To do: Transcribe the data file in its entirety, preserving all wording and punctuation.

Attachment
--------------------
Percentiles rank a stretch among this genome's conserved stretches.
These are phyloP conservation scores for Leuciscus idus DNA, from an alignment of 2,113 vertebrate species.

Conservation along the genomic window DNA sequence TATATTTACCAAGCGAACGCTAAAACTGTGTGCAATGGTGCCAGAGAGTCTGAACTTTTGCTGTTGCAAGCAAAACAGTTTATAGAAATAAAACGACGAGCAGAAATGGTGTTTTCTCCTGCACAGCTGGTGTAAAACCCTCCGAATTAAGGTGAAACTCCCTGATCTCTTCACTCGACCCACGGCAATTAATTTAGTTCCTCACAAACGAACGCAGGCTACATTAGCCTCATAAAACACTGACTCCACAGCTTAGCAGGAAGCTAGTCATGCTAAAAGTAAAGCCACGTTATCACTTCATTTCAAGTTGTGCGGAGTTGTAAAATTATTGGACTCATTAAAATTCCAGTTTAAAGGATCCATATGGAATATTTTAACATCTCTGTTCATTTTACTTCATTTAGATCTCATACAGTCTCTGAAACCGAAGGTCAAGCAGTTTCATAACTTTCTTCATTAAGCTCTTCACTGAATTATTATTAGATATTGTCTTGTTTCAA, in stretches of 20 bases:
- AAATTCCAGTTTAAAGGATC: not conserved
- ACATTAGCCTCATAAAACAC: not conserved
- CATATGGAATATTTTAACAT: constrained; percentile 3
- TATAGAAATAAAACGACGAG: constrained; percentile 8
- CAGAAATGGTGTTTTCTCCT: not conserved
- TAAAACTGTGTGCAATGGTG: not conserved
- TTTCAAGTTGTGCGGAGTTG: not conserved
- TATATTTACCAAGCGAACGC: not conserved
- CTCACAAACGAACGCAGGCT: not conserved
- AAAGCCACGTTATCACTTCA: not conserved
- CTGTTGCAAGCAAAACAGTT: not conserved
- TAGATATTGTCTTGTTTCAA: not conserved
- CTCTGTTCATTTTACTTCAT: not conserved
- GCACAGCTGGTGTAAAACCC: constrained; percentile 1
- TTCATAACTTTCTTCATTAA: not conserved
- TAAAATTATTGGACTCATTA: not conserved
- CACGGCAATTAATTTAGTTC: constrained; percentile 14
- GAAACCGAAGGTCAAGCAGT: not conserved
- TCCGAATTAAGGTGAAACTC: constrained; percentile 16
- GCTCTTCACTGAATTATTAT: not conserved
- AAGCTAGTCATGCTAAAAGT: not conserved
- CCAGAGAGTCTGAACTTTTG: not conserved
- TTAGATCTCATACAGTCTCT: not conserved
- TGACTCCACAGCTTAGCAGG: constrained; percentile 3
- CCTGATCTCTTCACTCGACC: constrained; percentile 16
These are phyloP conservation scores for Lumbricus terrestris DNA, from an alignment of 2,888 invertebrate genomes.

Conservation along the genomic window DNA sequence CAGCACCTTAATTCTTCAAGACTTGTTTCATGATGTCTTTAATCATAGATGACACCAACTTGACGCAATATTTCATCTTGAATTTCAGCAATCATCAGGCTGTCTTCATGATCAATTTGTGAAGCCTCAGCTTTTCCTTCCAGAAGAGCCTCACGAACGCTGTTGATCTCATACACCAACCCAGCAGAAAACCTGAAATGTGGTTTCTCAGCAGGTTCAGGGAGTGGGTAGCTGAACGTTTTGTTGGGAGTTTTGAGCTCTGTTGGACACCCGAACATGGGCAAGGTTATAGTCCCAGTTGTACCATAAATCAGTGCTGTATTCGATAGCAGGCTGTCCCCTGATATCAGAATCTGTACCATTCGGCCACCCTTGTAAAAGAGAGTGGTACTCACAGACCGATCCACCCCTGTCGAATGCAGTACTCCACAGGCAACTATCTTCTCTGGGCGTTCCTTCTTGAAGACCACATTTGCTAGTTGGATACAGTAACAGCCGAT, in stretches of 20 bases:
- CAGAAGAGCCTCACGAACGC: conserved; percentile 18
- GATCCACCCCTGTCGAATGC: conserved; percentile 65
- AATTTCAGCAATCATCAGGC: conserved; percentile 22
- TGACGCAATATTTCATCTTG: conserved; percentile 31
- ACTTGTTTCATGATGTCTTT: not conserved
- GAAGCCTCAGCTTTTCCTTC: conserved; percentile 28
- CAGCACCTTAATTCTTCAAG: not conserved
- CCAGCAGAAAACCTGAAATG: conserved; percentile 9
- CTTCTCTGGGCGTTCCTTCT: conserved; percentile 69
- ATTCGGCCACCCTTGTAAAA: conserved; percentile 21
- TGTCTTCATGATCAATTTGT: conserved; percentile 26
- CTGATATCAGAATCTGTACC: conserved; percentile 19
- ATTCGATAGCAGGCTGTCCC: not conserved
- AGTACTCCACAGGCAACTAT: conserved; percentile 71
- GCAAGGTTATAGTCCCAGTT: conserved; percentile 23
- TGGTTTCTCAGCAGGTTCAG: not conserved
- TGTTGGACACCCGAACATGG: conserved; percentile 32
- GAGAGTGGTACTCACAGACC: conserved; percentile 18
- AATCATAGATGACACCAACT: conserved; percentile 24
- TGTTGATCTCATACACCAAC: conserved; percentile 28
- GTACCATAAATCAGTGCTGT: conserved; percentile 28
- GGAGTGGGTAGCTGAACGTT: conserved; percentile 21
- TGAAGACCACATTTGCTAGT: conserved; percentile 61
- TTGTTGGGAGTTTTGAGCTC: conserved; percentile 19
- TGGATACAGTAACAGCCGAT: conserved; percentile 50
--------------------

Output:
Percentiles rank a stretch among this genome's conserved stretches.
These are phyloP conservation scores for Leuciscus idus DNA, from an alignment of 2,113 vertebrate species.

Conservation along the genomic window DNA sequence TATATTTACCAAGCGAACGCTAAAACTGTGTGCAATGGTGCCAGAGAGTCTGAACTTTTGCTGTTGCAAGCAAAACAGTTTATAGAAATAAAACGACGAGCAGAAATGGTGTTTTCTCCTGCACAGCTGGTGTAAAACCCTCCGAATTAAGGTGAAACTCCCTGATCTCTTCACTCGACCCACGGCAATTAATTTAGTTCCTCACAAACGAACGCAGGCTACATTAGCCTCATAAAACACTGACTCCACAGCTTAGCAGGAAGCTAGTCATGCTAAAAGTAAAGCCACGTTATCACTTCATTTCAAGTTGTGCGGAGTTGTAAAATTATTGGACTCATTAAAATTCCAGTTTAAAGGATCCATATGGAATATTTTAACATCTCTGTTCATTTTACTTCATTTAGATCTCATACAGTCTCTGAAACCGAAGGTCAAGCAGTTTCATAACTTTCTTCATTAAGCTCTTCACTGAATTATTATTAGATATTGTCTTGTTTCAA, in stretches of 20 bases:
- AAATTCCAGTTTAAAGGATC: not conserved
- ACATTAGCCTCATAAAACAC: not conserved
- CATATGGAATATTTTAACAT: constrained; percentile 3
- TATAGAAATAAAACGACGAG: constrained; percentile 8
- CAGAAATGGTGTTTTCTCCT: not conserved
- TAAAACTGTGTGCAATGGTG: not conserved
- TTTCAAGTTGTGCGGAGTTG: not conserved
- TATATTTACCAAGCGAACGC: not conserved
- CTCACAAACGAACGCAGGCT: not conserved
- AAAGCCACGTTATCACTTCA: not conserved
- CTGTTGCAAGCAAAACAGTT: not conserved
- TAGATATTGTCTTGTTTCAA: not conserved
- CTCTGTTCATTTTACTTCAT: not conserved
- GCACAGCTGGTGTAAAACCC: constrained; percentile 1
- TTCATAACTTTCTTCATTAA: not conserved
- TAAAATTATTGGACTCATTA: not conserved
- CACGGCAATTAATTTAGTTC: constrained; percentile 14
- GAAACCGAAGGTCAAGCAGT: not conserved
- TCCGAATTAAGGTGAAACTC: constrained; percentile 16
- GCTCTTCACTGAATTATTAT: not conserved
- AAGCTAGTCATGCTAAAAGT: not conserved
- CCAGAGAGTCTGAACTTTTG: not conserved
- TTAGATCTCATACAGTCTCT: not conserved
- TGACTCCACAGCTTAGCAGG: constrained; percentile 3
- CCTGATCTCTTCACTCGACC: constrained; percentile 16
These are phyloP conservation scores for Lumbricus terrestris DNA, from an alignment of 2,888 invertebrate genomes.

Conservation along the genomic window DNA sequence CAGCACCTTAATTCTTCAAGACTTGTTTCATGATGTCTTTAATCATAGATGACACCAACTTGACGCAATATTTCATCTTGAATTTCAGCAATCATCAGGCTGTCTTCATGATCAATTTGTGAAGCCTCAGCTTTTCCTTCCAGAAGAGCCTCACGAACGCTGTTGATCTCATACACCAACCCAGCAGAAAACCTGAAATGTGGTTTCTCAGCAGGTTCAGGGAGTGGGTAGCTGAACGTTTTGTTGGGAGTTTTGAGCTCTGTTGGACACCCGAACATGGGCAAGGTTATAGTCCCAGTTGTACCATAAATCAGTGCTGTATTCGATAGCAGGCTGTCCCCTGATATCAGAATCTGTACCATTCGGCCACCCTTGTAAAAGAGAGTGGTACTCACAGACCGATCCACCCCTGTCGAATGCAGTACTCCACAGGCAACTATCTTCTCTGGGCGTTCCTTCTTGAAGACCACATTTGCTAGTTGGATACAGTAACAGCCGAT, in stretches of 20 bases:
- CAGAAGAGCCTCACGAACGC: conserved; percentile 18
- GATCCACCCCTGTCGAATGC: conserved; percentile 65
- AATTTCAGCAATCATCAGGC: conserved; percentile 22
- TGACGCAATATTTCATCTTG: conserved; percentile 31
- ACTTGTTTCATGATGTCTTT: not conserved
- GAAGCCTCAGCTTTTCCTTC: conserved; percentile 28
- CAGCACCTTAATTCTTCAAG: not conserved
- CCAGCAGAAAACCTGAAATG: conserved; percentile 9
- CTTCTCTGGGCGTTCCTTCT: conserved; percentile 69
- ATTCGGCCACCCTTGTAAAA: conserved; percentile 21
- TGTCTTCATGATCAATTTGT: conserved; percentile 26
- CTGATATCAGAATCTGTACC: conserved; percentile 19
- ATTCGATAGCAGGCTGTCCC: not conserved
- AGTACTCCACAGGCAACTAT: conserved; percentile 71
- GCAAGGTTATAGTCCCAGTT: conserved; percentile 23
- TGGTTTCTCAGCAGGTTCAG: not conserved
- TGTTGGACACCCGAACATGG: conserved; percentile 32
- GAGAGTGGTACTCACAGACC: conserved; percentile 18
- AATCATAGATGACACCAACT: conserved; percentile 24
- TGTTGATCTCATACACCAAC: conserved; percentile 28
- GTACCATAAATCAGTGCTGT: conserved; percentile 28
- GGAGTGGGTAGCTGAACGTT: conserved; percentile 21
- TGAAGACCACATTTGCTAGT: conserved; percentile 61
- TTGTTGGGAGTTTTGAGCTC: conserved; percentile 19
- TGGATACAGTAACAGCCGAT: conserved; percentile 50